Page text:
“As life moved on, I found my passion in Product Management. When I was in Silicon Valley, California — in 2017 for three months on a job rotation from Deutsche Telekom — I got exposed to the world of AI (Artificial Intelligence), and started thinking, ‘Why can’t we use AI for social good?’. Having been in Silicon Valley, the Syrian crisis — because it was in the news everyday — was also something that impacted my conscience, and furthered my need to do something for the society,” added Vidya.

And hence, Givetastic was born, out of the idea of using machine learning and AI to recommend to people what social causes to donate their money to. Vidya’s ideas started taking a concrete shape in April 2019, and are currently in the Beta Testing phase.

Givetastic: Today & Tomorrow 

“As of today, we are working to get a pre-seed round going. We are launching the app this month itself (September) after doing some testing, and knowing everything is functioning fine. We know that the value proposition is in place. In the months after the launch, we plan to build more upon the platform. Once we get the funding we’ve applied for, at a bank in Niedersachsen, for €150,000, product marketing is the next major challenge we’re looking forward to.”

That being said, Vidya is currently also in search of a Co-Founder, from within Germany, to accompany her on her exciting start-up journey. In the same breath, she is certain about Givetastic’s plans for expansion, probably to India, in the years to come: “We’re definitely planning to go to India after establishing ourselves in Germany, mainly because India has a very interesting law for CSR, which details that every company, after reaching a certain revenue bracket, is obligated to give two percent of their three-year-average profits to CSR.”

The Joy of Doing Business In Germany 

When asked why she chose Germany to set-up her start-up in, she said, “I’ve been living in Germany since 2001; am a German citizen now, and appreciate the way business works here. The biggest joy of starting the start-up journey in Germany is that everybody you come in contact with gets the idea behind Givetastic, and they trust your idea, your vision for the start-up! Though social change is very prevalent in the German society, faster funding and venture capital are rather slow to come by here, compared to, say, the US. But no matter where you are, the biggest challenge remains to gather a fantastic team, which is something we have already accomplished.”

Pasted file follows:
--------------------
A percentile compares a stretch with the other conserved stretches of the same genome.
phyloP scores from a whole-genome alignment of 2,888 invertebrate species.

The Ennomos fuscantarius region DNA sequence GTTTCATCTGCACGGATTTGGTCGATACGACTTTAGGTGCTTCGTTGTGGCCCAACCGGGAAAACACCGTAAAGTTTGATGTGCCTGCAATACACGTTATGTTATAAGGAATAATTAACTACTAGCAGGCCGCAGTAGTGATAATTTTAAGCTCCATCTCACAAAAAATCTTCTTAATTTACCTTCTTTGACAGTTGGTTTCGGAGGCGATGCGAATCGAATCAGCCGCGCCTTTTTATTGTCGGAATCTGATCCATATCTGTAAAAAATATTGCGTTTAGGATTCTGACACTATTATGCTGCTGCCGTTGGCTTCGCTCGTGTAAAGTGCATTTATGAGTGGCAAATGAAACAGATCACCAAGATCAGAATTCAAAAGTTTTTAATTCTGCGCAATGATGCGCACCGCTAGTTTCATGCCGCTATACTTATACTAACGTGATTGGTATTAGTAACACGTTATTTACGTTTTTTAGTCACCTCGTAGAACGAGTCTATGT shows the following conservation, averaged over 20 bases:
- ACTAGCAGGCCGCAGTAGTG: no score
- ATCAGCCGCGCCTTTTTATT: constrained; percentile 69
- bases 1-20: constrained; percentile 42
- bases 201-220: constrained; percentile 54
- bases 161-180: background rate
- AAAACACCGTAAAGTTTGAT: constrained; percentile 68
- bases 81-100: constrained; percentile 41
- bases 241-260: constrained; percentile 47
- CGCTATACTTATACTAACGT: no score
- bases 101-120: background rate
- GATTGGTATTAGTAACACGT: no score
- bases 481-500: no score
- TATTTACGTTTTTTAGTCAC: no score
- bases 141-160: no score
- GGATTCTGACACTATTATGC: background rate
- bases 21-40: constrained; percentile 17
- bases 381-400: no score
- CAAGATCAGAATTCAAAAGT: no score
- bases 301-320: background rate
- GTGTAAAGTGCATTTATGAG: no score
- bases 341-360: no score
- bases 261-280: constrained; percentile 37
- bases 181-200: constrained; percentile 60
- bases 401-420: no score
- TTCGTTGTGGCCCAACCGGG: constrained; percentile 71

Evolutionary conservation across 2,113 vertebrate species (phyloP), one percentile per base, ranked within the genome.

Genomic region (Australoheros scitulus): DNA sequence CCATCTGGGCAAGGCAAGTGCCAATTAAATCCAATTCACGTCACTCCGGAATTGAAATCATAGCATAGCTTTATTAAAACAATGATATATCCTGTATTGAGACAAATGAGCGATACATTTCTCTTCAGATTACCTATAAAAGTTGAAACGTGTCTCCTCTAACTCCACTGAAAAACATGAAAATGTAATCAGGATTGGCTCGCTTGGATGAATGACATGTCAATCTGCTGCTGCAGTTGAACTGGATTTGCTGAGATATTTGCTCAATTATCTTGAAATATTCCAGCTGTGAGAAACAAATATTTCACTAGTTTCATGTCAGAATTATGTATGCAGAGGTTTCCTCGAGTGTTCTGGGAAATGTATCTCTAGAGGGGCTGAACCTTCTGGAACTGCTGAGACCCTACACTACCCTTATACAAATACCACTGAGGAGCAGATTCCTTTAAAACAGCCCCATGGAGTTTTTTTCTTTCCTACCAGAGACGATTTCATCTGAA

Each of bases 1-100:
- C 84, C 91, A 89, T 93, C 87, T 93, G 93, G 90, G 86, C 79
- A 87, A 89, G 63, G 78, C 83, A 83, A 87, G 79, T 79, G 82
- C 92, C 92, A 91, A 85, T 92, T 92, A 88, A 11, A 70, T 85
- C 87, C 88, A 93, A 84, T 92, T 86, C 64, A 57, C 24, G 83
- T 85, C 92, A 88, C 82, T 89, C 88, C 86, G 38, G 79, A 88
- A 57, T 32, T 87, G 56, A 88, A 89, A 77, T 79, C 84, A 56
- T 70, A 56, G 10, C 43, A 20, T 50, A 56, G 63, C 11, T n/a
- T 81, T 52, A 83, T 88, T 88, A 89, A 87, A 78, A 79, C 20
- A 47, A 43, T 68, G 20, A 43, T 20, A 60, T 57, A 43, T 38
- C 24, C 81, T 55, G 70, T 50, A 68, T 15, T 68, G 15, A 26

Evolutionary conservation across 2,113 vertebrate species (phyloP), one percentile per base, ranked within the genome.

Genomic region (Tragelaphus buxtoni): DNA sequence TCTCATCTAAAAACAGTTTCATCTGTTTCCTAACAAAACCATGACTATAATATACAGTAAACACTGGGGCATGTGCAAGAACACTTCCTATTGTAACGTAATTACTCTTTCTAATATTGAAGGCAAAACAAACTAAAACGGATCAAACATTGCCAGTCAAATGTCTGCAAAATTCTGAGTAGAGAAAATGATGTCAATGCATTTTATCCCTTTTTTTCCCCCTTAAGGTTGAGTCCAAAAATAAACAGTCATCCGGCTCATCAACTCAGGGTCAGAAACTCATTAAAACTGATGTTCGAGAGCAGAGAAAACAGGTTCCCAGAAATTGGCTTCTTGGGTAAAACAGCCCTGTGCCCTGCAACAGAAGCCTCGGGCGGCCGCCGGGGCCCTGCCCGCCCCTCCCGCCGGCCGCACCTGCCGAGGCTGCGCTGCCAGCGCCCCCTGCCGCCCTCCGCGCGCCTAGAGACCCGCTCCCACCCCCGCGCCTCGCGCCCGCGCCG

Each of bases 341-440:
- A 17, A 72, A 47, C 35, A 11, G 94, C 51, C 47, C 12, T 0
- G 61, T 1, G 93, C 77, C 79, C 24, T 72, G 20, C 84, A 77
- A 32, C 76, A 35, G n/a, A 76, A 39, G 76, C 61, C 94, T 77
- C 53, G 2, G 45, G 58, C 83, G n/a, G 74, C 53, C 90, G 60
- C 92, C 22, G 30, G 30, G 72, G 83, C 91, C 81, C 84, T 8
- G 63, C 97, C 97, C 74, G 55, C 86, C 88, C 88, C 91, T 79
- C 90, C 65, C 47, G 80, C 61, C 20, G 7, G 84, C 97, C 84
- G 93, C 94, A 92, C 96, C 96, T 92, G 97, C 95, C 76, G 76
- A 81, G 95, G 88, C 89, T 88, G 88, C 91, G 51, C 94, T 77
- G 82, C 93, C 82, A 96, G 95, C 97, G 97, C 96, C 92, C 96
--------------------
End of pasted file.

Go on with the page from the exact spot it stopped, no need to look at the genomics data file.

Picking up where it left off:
But that’s not all that Vidya likes about doing business in Germany: “The added advantage of starting in Germany is the country’s bureaucratic system, and the numerous checks and balances put in place by the government, which makes it pretty impossible for people to cheat on you — something I personally love. I like doing business honestly, with 100-percent trust, and Germany is conducive to that business environment.”

About the biggest challenges she has had to face, being a first-time entrepreneur, she said, “First, the biggest challenge is finding a good team. Second, it’s to get funding, especially since we decided to create “the costliest real estate”, an app, instead of letting Givetastic be a website-based platform, which was our initial idea.” 

INFO: Givetastic founder Vidya Munde Müller is currently looking for a co-founder.